SAL Heavy Lift, a member of the Harren & Partner Group, is one of the world’s leading carriers specialized in sea transport of heavy lift and project cargo. The company was founded in 1980 as “Schiffahrtskontor Altes Land GmbH & Co. KG” and belongs to Har-ren & Partner Group since 2017. The modern fleet of 21 heavy lift vessels offers highly flexible options to customers. The vessels of SAL Heavy Lift boast an impressive travel speed of 20 knots, up to 3500 square metres of unobstructed main deck space and com-bined crane capacities ranging from 550 to 2000 tons: amongst the world’s highest lifting capacity in the heavy lift sector. As a leading global company in the heavy lift and project cargo segment, the company meets the highest standards with regard to quality, tech-nical innovation and health, safety and environment.

Press Contact:

SAL Heavy Lift GmbH

Christian Hoffmann

Brooktorkai 20

20457 Hamburg

Phone: +49 40 380 380-235



GEODIS intern program promotes innovation

SEPTEMBER 21, 2017


Launched by the Poughkeepsie (NY) office, the global internship program during summer 2017 was aimed at promoting continuous innovation. By launching this project, the leadership team of GEODIS fostered innovative ideas for the company while giving the opportunity for local interns to collaborate with their colleagues around the world.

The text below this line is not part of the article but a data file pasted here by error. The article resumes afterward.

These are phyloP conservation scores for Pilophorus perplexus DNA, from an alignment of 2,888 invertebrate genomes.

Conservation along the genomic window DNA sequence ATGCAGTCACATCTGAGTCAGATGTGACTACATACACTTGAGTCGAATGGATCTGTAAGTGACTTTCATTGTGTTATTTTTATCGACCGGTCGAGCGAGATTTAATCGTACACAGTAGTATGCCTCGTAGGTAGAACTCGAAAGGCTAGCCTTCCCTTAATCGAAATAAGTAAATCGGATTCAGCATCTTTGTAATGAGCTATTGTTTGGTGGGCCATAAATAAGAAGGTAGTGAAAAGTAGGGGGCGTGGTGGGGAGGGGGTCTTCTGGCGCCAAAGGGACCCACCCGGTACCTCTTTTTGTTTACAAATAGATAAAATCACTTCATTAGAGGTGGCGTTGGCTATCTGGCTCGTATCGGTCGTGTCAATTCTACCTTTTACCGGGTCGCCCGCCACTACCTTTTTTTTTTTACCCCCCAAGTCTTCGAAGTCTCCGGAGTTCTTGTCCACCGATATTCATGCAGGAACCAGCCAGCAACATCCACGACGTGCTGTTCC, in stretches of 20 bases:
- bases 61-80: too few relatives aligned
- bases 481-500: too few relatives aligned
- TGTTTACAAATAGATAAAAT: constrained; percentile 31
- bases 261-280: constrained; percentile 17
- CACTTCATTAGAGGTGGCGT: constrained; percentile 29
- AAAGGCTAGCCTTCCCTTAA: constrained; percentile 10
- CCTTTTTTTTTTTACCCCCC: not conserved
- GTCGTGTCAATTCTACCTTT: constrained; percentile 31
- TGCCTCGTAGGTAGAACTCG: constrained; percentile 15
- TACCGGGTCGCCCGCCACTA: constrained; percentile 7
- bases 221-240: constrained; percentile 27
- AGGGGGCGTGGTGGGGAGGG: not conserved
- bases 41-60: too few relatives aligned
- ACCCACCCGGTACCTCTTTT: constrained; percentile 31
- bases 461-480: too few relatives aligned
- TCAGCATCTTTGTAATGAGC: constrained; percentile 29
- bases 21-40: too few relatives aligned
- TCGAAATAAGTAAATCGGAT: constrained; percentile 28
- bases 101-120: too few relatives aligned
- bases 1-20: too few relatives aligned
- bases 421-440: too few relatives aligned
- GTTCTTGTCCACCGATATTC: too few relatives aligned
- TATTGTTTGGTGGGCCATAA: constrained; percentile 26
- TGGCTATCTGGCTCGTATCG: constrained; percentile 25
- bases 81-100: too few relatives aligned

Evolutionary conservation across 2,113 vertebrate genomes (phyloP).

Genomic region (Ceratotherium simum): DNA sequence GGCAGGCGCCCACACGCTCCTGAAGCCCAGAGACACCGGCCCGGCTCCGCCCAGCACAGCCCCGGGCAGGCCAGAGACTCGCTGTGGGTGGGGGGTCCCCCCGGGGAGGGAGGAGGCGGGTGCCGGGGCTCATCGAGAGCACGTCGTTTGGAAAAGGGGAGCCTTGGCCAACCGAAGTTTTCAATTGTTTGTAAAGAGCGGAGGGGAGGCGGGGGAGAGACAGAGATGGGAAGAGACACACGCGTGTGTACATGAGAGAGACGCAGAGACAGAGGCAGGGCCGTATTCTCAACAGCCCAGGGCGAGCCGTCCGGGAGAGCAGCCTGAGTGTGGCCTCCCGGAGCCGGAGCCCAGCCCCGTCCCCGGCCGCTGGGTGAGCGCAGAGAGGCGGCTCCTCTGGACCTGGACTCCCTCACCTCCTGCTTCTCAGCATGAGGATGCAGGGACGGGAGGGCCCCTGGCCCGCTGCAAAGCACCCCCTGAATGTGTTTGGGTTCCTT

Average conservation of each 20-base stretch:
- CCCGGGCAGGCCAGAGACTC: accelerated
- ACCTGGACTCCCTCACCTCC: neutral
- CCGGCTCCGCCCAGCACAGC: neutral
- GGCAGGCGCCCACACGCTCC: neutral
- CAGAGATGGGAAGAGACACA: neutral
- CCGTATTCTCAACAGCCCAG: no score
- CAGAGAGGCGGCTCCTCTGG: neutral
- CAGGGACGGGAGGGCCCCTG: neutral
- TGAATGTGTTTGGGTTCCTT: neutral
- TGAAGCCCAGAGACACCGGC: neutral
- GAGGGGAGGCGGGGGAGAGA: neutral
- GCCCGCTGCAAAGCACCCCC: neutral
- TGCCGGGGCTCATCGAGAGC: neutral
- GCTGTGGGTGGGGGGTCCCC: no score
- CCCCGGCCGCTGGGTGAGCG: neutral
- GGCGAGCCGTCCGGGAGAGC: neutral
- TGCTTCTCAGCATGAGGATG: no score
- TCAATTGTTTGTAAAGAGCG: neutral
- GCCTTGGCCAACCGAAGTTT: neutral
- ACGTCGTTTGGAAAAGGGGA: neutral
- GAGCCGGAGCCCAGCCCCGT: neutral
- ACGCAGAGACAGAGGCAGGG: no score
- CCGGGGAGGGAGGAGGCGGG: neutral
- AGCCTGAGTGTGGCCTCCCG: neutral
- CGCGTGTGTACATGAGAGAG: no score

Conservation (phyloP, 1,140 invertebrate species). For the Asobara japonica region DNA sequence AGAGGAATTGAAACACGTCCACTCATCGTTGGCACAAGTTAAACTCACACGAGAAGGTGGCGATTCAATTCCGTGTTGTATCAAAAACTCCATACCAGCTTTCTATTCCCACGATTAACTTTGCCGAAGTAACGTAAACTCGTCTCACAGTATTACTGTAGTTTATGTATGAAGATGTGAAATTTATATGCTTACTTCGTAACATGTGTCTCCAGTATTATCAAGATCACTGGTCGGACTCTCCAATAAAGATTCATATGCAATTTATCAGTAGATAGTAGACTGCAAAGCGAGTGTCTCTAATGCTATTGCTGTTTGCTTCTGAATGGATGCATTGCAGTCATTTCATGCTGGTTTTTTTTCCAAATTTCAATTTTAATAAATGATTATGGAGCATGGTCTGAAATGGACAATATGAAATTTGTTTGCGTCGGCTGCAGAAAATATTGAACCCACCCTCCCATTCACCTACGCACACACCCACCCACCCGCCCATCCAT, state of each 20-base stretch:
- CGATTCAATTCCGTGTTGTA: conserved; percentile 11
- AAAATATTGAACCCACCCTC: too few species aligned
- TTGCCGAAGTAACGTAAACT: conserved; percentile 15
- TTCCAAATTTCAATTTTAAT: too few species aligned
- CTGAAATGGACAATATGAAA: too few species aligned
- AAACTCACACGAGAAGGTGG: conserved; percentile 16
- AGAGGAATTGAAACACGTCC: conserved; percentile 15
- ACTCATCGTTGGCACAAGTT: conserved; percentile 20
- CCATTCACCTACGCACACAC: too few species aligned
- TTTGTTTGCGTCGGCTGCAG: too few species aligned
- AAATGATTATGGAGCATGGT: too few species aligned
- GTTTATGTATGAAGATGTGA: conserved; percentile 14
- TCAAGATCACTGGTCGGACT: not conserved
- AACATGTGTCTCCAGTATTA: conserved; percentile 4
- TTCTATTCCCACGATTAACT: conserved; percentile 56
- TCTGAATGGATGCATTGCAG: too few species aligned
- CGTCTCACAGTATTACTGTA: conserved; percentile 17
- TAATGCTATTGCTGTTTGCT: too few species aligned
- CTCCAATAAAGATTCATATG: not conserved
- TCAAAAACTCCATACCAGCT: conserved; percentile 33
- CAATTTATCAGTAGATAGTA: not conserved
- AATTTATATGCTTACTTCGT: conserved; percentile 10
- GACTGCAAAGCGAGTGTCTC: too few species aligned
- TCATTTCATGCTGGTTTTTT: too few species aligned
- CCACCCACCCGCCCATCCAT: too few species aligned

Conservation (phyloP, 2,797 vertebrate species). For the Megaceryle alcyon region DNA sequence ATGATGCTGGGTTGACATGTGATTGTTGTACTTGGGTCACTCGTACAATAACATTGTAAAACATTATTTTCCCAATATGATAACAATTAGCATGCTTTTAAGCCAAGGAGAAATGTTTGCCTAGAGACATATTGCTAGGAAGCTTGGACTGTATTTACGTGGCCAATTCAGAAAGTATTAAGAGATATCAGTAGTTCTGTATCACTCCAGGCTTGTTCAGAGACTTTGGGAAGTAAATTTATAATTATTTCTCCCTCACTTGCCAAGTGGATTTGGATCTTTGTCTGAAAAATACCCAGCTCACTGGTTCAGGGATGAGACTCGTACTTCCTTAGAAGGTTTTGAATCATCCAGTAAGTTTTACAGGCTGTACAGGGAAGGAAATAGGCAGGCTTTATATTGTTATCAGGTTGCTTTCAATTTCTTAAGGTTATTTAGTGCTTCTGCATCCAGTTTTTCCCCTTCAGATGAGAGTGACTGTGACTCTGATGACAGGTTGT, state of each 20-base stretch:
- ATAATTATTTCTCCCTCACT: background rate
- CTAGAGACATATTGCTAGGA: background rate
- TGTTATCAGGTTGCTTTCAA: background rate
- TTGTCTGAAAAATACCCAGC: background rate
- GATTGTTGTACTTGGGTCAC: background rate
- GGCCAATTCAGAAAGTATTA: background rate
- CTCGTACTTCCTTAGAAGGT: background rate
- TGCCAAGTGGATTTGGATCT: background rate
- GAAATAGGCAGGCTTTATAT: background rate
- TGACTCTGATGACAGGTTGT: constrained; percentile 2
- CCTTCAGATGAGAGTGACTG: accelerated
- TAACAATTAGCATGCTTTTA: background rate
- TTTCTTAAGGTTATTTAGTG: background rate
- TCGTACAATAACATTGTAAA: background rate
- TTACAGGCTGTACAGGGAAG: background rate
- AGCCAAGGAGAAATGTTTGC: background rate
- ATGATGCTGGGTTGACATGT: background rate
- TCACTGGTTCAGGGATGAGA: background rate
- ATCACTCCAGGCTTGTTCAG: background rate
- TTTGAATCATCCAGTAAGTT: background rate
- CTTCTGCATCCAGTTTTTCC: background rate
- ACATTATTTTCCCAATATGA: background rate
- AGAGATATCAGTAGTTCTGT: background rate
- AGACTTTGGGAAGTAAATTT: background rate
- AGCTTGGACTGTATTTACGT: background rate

During the summer, a team of six interns in Poughkeepsie hosted video conferences with similar teams in Guadalajara (Mexico), Endicott (NY) and Berlin (Germany). Each team worked on an innovative project to be considered for implementation at the conclusion of the internship program.

Kick-off for this think tank type “innovation lab” in Poughkeepsie took place earlier in spring 2017, via a video conference with a GEODIS team in Guadalajara (Mexico) and Luca Silipo, Chief Economist who runs GEODIS’ World Lab based in Berlin. Preliminary discussions on industry trends and current innovations being developed with GEODIS took place.

The Poughkeepsie team completed mini projects throughout the summer based on professional development, business excellence and corporate values. The interns, along with members of the leadership team, also had visited a ‘fabrication lab’ to develop their practical management skills.